Question & Story 4th Day Christmas Past

Posted by on Dec 15, 2013 in Christmas Past 2013 | 6 comments

PrintQuestion 4th Day Christmas Past:  What second purpose did the Christmas hymn “Joy to the World” serve to early Saints?

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Joy to the World

Text: Isaac Watts (1674 -1748); altered by William W. Phelps (1792-1872; LDS) Music: George F. Handel (1685-1759); arranged by Lowell Mason (1792-1872) Tune name: ANTIOCH

Ever since Emma Smith included it in her hymnal of 1835, this energetic and dignified hymn has been a favorite among Latter-day Saints. Today we follow the practice of the rest of the Christian world in using it mainly as a Christmas carol.

But this hymn has also served a second purpose: it is clear that William W. Phelps’s intention was to adapt it as a millennial hymn. The early Saints loved to sing of the millennium, and with some changes in verb tense—such as “The Lord will come” (rather than is come)—and a few other alterations, William W. Phelps made it suitable for that purpose. It is interesting that Isaac Watts’s original title for the hymn suggests this millennial spirit: “The Messiah’s Coming and Kingdom.”

The 1985 hymnal returned to the traditional verb tense in the opening line—”the Lord is come”—preserving the more common Christmas message. Other changes made by William W. Phelps have been retained, however, such as the line popular among members of the Church: “And Saints and angels sing” (rather than “heaven and nature”).

George F. Handel and Lowell Mason share credit for the remarkable melody. (Note how the first phrase is nothing more than a descending major scale!) How Lowell Mason arrived at the tune is not perfectly clear, but it is possible that he brought together two melodic suggestions from Handel’s Messiah. First was the opening of “Lift Up Your Heads”.

Lowell Mason himself gave principal credit to George F. Handel; when he published “Joy to the World” in Occasional Psalms (1836), he marked it “Arr. from Handel.” We do not know for sure why he named the tune ANTIOCH; he took Bible names almost at random for his tunes.

Taken from: Karen Lynn Davidson, Our Latter-day Hymns: The Stories and the Messages [Salt Lake City: Deseret Book Co., 1988], 214.

    6 Comments

  1. I love the words to this song. It should be sung all year around not only on Christmas. It is so appropriate for every day we live. It makes me feel so close to our Lord Jesus Christ.

  2. “Joy to the world” was a hymn of hope for the early Saints, as it is for us. It is a reminder that the very earth will rejoice at the Savior’s coming.

  3. Ever since Emma Smith included “Joy to the World” in her hymnal of 1835, this energetic and dignified hymn has been a favorite among Latter-day Saints. Today we follow the practice of the rest of the Christian world in using it mainly as a Christmas carol. hymn has served a second purpose: it is clear that William W. Phelps’s intention was to adapt it as a millennial hymn. The early Saints loved to sing of the millennium, and with some changes in verb tense—such as “The Lord will come” (rather than is come)—and a few other alterations, William W. Phelps made it suitable for that purpose. It is interesting that Isaac Watts’s original title for the hymn suggests this millennial spirit: “The Messiah’s Coming and Kingdom.”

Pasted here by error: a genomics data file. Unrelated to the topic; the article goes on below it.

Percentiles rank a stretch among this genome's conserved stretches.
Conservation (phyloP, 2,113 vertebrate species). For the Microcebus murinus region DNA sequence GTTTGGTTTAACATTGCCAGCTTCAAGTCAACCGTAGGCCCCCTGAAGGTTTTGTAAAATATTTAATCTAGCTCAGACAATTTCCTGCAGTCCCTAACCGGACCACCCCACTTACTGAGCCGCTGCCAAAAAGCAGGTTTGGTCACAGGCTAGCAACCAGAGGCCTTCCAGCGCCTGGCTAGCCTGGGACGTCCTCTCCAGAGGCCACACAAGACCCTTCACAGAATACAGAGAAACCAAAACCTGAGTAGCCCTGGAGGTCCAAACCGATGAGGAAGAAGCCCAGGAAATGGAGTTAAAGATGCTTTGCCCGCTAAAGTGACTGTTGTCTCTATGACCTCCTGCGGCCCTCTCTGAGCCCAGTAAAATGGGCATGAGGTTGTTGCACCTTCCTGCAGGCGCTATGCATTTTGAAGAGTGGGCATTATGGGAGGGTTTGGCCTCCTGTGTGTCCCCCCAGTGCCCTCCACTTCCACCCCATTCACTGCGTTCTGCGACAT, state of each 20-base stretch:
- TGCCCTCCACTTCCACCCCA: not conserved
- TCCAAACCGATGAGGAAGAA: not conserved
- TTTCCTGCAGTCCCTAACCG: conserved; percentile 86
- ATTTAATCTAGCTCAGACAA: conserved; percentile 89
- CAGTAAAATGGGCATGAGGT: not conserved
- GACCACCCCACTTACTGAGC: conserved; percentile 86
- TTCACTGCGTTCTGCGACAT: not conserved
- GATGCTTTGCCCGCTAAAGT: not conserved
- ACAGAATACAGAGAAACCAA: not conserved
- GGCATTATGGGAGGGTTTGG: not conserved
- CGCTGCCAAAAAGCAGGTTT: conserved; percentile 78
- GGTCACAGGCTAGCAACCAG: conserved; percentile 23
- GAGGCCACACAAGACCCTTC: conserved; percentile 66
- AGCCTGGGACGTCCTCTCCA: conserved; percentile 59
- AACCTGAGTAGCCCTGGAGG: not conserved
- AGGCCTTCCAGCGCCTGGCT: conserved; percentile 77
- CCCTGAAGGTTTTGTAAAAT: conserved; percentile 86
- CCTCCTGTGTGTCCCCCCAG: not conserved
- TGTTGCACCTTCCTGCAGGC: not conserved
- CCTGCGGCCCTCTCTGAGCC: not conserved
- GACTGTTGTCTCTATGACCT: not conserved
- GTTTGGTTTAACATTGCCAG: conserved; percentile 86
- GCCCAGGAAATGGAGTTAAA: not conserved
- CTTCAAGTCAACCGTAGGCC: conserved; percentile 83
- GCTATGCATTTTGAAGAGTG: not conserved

4. The hymn called Joy to the world was know as “The Messiah’s Coming and Kingdom.” Besides being included in the first hymnal, it is an energetic and dignified hymn has been a favorite among Latter-day Saints. Today we follow the practice of the rest of the Christian world in using it mainly as a Christmas carol. The hymnal served a second purpose though, it is clear that William W. Phelps’s intention was to adapt it as a millennial hymn. The early Saints loved to sing of the millennium, and with some changes in verb tense—such as “The Lord will come” (rather than is come)—and a few other alterations, William W. Phelps made it suitable for that purpose. It is interesting that Isaac Watts’s original title for the hymn suggests this millennial spirit: “The Messiah’s Coming and Kingdom.”

  5. The second purpose for, Joy to the World, for the early Saints was it is clear that William W. Phelps’s intention was to adapt it as a millennial hymn. The early Saints loved to sing of the millennium, and with some changes in verb tense—such as “The Lord will come” (rather than is come)—and a few other alterations, William W. Phelps made it suitable for that purpose. It is interesting that Isaac Watts’s original title for the hymn suggests this millennial spirit: “The Messiah’s Coming and Kingdom.” in the end it was a beacon of hope for the saints.

  6. It was William W. Phelps intention to adapt the hymn Joy to the World as a Millennial hymn celebrating the Messiah’s return.

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